Sights Unseen:

Michael Naimark's Virtual Travel

Merrill Falkenberg
Professor Lenoir
October 17, 1997

Media artist and technologist Michael Naimark is one of a growing number of artists investigating the aesthetic and theoretical implications of virtuality. By virtuality, I mean any computer-generated immersive environment that provides a multisensory experience of physical presence in an alternate cyberrealm. For the past twenty years, Naimark has been one of few artists-in-residence at seminal technology think tanks such as the MIT Center for Advanced Visual Studies, the Atari Research Center, the Apple Multimedia Lab and most currently Interval Research. From his early experiments with "moving movies" to his most recent BE HERE NOW video installation, Naimark's work resides in the liminal space between art and technology. Perhaps the voice of restraint among hyperbolic claims as to the unlimited potential of computers, Naimark attempts to bring actual and virtual environments together, grounding technology in the real as opposed to the virtual world, as he establishes a specific sense of place within the disembodied, nebulous realm of cyberspace. In spite of an eagerness to explore the latest technological advancements, Naimark's stereoscopic and panoramic installations recall visual phenomena of the nineteenth century, reflecting an undercurrent of fin-de-siecle nostalgia for a time when the novel visual effects of technology were first being felt. Linking Naimark's most recent interactive work to shifts in visual perception both in the nineteenth and twentieth century, we can trace the origins of an ambivalent response to technology that is still very much with us today.


Exploring the belief that Ua sense of groundedness, by definition, is the opposite of being virtual,") Naimark's two most recent installations question our physical and psychological relationship to geographic place, both through direct experience and mediated visual representation. His 1993 installation See Banff ! (figure 1) bears an intentional resemblance to turn-of-thecentury kinetoscopes and is an investigation into the interdependent relationship between landscape, tourism and growth. A self- contained, podium-sized wooden unit, See Banff! includes a single user viewer on top and a crank on the side which enables the participant to move through a dozen silent views of Banff and rural Alberta. Attempting to create a virtual environment through film as opposed to computer graphics, Naimark's interactive stereoscopic kinetoscope is based on footage taken from his Ufield recording studies" a series for which he mounted two 16mm cameras side by side in a low tech "super-jogger" baby carriage, each camera simultaneously filming a specific site, creating the doubling effect of stereographic 3D. Able to shoot only one frame at a time, the cameras were triggered either by an intervalometer set at certain time lapses or a motion-sensitive encoder placed on one of the carriage wheels. The wide-angle views and "stopframing" of the footage created a compression of space and time similar to the effect of virtual reality.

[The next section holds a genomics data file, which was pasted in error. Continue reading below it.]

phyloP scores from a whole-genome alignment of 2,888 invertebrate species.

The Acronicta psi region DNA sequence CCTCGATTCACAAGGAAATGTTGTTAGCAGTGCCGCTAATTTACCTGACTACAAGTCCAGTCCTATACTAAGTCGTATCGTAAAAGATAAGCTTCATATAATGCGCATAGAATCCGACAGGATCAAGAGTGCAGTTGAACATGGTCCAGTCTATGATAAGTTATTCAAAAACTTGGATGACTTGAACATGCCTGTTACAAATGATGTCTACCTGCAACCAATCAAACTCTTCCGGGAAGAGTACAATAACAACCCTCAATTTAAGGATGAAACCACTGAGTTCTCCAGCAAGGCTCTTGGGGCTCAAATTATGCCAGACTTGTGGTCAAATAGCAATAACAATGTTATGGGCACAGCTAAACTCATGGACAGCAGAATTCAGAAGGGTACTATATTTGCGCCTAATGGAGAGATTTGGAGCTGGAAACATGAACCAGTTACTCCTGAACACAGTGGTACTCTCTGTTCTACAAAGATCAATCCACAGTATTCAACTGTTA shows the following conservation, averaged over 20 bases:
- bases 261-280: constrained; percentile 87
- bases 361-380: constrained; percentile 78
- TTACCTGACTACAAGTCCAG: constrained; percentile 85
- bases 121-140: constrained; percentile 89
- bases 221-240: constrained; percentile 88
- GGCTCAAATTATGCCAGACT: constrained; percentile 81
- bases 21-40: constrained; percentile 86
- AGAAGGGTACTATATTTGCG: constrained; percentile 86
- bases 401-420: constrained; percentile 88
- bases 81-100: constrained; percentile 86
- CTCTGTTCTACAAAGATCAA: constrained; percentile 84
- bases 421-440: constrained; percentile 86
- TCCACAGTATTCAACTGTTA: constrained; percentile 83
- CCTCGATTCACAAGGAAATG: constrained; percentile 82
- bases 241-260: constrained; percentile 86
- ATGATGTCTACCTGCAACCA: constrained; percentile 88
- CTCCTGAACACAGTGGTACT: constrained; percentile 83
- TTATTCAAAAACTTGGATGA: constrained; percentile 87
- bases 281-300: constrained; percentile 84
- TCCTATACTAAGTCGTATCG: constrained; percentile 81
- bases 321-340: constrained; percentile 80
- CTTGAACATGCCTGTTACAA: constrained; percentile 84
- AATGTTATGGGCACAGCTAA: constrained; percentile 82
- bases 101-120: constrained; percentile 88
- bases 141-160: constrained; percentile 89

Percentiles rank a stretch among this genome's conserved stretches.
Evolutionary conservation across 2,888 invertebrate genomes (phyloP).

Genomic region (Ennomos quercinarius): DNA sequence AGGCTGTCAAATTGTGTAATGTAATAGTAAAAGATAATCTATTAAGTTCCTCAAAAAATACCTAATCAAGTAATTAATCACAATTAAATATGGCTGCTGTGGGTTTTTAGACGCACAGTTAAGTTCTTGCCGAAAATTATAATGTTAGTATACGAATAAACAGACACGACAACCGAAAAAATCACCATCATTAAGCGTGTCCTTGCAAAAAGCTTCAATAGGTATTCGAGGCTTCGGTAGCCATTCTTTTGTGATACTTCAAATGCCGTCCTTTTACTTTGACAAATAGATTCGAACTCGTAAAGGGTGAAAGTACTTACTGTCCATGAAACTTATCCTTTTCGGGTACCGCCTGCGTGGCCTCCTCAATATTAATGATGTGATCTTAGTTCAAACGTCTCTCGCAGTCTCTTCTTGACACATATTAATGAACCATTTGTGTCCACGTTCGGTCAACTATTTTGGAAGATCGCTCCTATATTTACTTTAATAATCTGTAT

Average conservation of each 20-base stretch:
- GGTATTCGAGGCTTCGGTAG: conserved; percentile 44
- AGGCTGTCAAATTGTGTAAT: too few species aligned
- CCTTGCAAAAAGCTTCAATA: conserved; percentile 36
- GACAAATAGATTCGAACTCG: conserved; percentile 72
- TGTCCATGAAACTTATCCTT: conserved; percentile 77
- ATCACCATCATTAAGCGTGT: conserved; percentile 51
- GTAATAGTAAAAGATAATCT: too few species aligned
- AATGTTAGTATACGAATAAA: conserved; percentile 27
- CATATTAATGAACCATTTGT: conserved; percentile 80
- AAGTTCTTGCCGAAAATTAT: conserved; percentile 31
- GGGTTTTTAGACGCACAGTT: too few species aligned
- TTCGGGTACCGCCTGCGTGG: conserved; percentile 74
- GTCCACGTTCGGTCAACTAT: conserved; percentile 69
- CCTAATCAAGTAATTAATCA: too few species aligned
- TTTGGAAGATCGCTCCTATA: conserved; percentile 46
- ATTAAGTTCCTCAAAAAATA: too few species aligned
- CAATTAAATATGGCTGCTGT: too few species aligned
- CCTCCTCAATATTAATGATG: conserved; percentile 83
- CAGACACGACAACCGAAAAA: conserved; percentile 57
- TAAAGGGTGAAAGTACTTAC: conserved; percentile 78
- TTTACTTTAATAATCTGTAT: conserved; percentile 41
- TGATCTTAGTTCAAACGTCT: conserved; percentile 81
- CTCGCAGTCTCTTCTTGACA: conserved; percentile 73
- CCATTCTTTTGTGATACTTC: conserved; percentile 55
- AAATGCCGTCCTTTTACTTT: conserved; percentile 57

Naimark's 1996
"BE NOW HERE: Welcome to the Digital

1 Arthur and Marilouise Kroker, '`30 Cyber-Days in San Francisco,"


Neighborhood" a panoramic video installation exhibited at the San Francisco Yerba Buena Gardens, reflects Naimark's continuing investigation into the relationship between nineteenth century visual phenomena and contemporary computer-generated imagery. Filming four of eighteen endangered UNESCO world heritage sites- Angkor, Jerusalem, Dubrovnik and Timbuktu, Naimark creates an avatar of the global community, enabling participants who enter the ceremoniously black-curtained room with its huge screening wall and slowly rotating platform, to don 3-D glasses, click and point and feel as if, through both sight and sound, that they are suddenly in front of the Wailing Wall or an empty square in wartorn Dubrovnik. Unlike the Banff project, intended to represent ,"looking around," Be Now Here conveys "moving around" as Naimark's 35mm motion picture cameras run at sixty frames per second for unrivaled fidelity. As the camera captures the action on the street, the viewing platform in the museum slowly rotates in sync with the imagery creating a highly illusionistic effect of virtual immersion. A viewer can also switch among the locations (which also include footage of San Francisco) by pressing one of five buttons in the center of the room and will be instantly "transported"--Star Trek style--to another location.2